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Washington Post, Wednesday, September 16, 1998; Page A17
On Sept. 11, as he awaited the release of a report that would, quite credibly, accuse him of perjury, abuse of office and obstructing justice, President Clinton, under cover of an apology, served notice that he was instructing his lawyers to "mount a vigorous defense, using all available appropriate arguments."
It is now clear what the president considers "appropriate": more lying. The euphemism is that the president's lawyers are engaging in "hairsplitting." No, they are engaging in lying, in perpetuating and elaborating Clinton's past lies, the lies he insists he regrets. In its depravity, in its cynicism, in its sneering disdain for the law and for truth, it is an astonishing thing to witness.
The central question in the Clinton-Lewinsky case is whether Clinton committed perjury in his Jan. 17 deposition in the Paula Jones sexual harassment case, and later in his Aug. 17 testimony to Starr's grand jury.
In the January deposition, Clinton flatly and repeatedly denied that he had any sort of sexual relations with Lewinsky. In his grand jury appearance, he admitted, vaguely, to an improper sexual relationship with Lewinsky, but continued to insist that he had not perjured himself in the January deposition. The president's lawyers pretend that Clinton's statements were not perjury because the sex acts that took place between the president and the intern (the latter performing oral sex upon the former) did not fit a tortured legal definition of sex that had been agreed upon by the court.
But here, so to speak, is the rub: Even under the definition of sex that provides Clinton with his tissue of cover, Clinton clearly did have sex with Lewinsky. The definition says that "a person engages in 'sexual relations' when the person knowingly engages in or causes contact with the genitalia, anus, groin, breast, inner thigh or buttocks of another person with an intent to arouse or gratify the sexual desire of any person." Lewinsky told the grand jury that in her 10 sexual encounters with Clinton, the president did indeed knowingly engage in contact with her genitalia and breasts with intent to arouse or gratify.
Thus, Clinton's testimony in the Jones deposition was perjury even under the terms of the agreed-upon definition. And so was his testimony to the grand jury:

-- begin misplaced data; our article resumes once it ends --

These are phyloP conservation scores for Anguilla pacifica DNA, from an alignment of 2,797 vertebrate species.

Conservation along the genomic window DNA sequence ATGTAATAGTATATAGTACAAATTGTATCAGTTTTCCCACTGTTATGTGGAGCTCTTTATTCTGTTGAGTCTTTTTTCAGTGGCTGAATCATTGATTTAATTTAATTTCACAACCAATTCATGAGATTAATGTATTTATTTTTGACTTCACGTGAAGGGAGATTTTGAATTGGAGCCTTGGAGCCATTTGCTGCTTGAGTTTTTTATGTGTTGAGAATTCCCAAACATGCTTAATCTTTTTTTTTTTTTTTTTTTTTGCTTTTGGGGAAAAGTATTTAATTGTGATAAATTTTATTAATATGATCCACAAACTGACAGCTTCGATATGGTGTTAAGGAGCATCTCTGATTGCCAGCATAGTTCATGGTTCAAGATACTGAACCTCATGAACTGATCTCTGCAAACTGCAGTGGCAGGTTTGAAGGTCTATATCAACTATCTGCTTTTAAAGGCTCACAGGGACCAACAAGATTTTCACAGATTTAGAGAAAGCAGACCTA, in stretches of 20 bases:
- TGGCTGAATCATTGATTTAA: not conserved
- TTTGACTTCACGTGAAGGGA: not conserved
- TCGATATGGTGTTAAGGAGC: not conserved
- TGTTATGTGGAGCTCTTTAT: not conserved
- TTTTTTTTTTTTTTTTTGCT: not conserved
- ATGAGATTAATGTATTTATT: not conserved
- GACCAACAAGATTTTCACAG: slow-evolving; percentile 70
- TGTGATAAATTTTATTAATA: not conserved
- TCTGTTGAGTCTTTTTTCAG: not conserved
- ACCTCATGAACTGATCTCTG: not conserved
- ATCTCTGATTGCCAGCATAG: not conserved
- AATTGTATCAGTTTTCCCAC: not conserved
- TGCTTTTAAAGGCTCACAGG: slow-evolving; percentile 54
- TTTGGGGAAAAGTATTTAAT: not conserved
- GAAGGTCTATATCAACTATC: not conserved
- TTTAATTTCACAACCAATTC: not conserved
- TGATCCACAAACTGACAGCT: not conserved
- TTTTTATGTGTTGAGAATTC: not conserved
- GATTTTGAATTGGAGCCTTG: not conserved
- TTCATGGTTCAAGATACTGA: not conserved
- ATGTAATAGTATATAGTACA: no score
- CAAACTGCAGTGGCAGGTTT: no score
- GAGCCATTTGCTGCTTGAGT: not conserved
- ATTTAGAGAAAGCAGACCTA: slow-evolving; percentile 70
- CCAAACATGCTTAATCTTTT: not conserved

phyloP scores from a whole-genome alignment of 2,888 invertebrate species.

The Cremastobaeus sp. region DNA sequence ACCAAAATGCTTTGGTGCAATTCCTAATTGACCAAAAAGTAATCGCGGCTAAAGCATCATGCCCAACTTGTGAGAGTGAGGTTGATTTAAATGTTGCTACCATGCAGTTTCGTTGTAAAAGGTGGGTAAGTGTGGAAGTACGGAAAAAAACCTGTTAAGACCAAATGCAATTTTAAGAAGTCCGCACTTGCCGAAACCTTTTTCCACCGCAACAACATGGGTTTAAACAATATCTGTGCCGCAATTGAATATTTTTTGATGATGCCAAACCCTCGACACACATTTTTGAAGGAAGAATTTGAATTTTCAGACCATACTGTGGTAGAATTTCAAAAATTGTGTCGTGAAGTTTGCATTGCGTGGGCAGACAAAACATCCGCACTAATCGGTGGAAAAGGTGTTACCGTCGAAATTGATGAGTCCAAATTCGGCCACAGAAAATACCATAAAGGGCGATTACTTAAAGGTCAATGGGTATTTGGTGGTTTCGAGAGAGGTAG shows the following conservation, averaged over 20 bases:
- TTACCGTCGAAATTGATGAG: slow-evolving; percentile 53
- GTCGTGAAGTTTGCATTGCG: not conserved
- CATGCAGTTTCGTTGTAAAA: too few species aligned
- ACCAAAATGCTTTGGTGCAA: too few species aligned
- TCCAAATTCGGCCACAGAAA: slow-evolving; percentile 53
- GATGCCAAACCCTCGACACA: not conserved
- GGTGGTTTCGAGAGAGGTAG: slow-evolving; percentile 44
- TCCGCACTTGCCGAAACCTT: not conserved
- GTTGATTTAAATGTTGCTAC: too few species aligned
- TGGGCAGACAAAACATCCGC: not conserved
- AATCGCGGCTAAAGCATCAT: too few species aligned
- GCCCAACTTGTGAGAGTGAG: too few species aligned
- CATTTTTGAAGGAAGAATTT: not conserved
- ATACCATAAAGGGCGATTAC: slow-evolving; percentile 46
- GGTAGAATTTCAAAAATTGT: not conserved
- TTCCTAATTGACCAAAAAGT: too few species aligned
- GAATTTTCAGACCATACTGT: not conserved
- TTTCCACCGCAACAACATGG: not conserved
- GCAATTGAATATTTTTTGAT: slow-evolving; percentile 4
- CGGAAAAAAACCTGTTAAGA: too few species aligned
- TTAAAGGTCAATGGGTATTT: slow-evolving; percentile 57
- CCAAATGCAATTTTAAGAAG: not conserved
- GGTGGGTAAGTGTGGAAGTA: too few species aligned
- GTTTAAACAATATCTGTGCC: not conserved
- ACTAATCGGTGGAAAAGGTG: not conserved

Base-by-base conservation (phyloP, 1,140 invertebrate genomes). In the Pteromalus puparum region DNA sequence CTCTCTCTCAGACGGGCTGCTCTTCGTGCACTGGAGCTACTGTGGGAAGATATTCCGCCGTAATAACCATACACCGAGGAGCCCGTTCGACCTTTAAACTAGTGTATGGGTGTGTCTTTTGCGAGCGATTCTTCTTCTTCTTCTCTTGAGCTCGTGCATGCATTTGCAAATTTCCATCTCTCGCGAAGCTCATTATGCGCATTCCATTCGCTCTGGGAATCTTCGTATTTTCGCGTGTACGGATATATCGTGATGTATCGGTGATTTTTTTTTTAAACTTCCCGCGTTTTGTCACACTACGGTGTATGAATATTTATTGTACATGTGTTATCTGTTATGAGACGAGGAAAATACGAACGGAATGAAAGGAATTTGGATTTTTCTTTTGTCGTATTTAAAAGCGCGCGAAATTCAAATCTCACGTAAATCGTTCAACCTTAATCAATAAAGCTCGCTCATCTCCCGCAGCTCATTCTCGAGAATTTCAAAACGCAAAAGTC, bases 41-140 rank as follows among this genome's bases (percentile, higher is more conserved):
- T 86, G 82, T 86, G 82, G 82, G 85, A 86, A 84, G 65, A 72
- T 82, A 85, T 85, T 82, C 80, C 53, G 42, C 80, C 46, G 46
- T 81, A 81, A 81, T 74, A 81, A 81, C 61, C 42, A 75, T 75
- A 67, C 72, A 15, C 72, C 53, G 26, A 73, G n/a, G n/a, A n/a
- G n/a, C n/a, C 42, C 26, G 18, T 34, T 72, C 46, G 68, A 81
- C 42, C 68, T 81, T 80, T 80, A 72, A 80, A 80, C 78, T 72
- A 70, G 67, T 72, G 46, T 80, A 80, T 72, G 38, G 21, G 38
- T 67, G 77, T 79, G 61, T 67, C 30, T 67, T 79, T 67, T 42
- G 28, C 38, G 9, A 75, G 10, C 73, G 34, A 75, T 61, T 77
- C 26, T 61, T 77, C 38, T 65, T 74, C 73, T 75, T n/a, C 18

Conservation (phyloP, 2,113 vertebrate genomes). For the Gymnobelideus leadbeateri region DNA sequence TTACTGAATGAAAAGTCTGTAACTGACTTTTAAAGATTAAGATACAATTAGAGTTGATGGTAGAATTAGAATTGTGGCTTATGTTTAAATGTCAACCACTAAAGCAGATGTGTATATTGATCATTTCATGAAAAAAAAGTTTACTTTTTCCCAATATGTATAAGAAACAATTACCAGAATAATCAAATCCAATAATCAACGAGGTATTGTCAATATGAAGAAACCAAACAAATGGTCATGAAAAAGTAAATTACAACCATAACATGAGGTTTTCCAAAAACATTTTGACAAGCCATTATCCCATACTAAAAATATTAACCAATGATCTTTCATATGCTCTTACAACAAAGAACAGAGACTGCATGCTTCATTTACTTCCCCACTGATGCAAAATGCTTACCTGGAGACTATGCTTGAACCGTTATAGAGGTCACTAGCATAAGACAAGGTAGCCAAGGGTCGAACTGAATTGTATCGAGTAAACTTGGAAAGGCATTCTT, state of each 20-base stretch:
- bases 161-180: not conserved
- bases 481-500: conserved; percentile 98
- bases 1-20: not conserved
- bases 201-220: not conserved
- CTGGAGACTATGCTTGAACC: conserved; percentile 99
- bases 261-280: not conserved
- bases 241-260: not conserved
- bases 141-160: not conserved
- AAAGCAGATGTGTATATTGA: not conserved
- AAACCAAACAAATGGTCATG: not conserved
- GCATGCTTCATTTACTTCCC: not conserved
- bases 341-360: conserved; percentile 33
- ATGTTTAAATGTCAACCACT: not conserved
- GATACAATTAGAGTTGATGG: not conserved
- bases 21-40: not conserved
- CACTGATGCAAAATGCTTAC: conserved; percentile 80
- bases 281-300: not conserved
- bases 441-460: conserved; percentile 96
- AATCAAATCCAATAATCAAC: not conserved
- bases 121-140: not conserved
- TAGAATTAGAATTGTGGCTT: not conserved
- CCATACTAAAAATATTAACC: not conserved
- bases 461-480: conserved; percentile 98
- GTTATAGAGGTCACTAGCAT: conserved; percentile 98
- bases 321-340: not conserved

Q: "The question is, if Monica Lewinsky says that while you were in the Oval Office, you touched her breasts, would she be lying?"
A: "That is not my recollection. My recollection is that I did not have sexual relations with Ms. Lewinsky . . . as I understood this term to be defined" (italics added).
Q: "Including touching her breast, kissing her breast, touching her genitalia?"
A: "That's correct" (italics added).
On Sunday, Clinton's lawyers defended this perjury by uttering false statements across three networks. On ABC's "This Week," Sam Donaldson reminded David Kendall of Clinton's grand jury statement denying that he had sexual relations with Lewinsky, as defined, "including touching her breasts . . . touching her genitalia."
"And you say that's not a lie," said Donaldson.
"That is not a lie," said Kendall. Oh yes, it is, and Kendall must know it is.
On "Meet the Press," Tim Russert put a question to Charles F. C. Ruff, White House counsel: "Did the president lie before the grand jury when he said he did not have sex with Monica Lewinsky?"
Ruff: "Absolutely not. The president testified before the grand jury truthfully." Oh no, he did not, and Ruff must know he did not.
That Clinton, through his mouthpieces, continues to lie proves, finally, that he must be impeached. He must be impeached not merely because he is a pig and a cad and a selfish brute. He must be impeached not merely because he sexually exploited and then discarded an employee under his supervision, nor because he used government resources and personnel to facilitate and cover up his sorry little affair. He must be impeached not merely because he abused the office entrusted to him by the people.
He must be impeached because he shows an utter and absolute contempt for the truth and for the law he has twice sworn to uphold. He must be impeached because, in a judicial proceeding, he knowingly lied under oath with intent to deceive, because he was given a chance to correct that lie in a second judicial proceeding and he lied again, because he persists in lying even still. He must be impeached because, in his pathology, he does great and heartless violence to other people and to the nation, and because he has made it clear that he is perfectly prepared to do more violence. He must be impeached because to not impeach him is to declare that this is what we accept in a president. He must be impeached because we are a nation of laws, not liars.
Michael Kelly is the editor of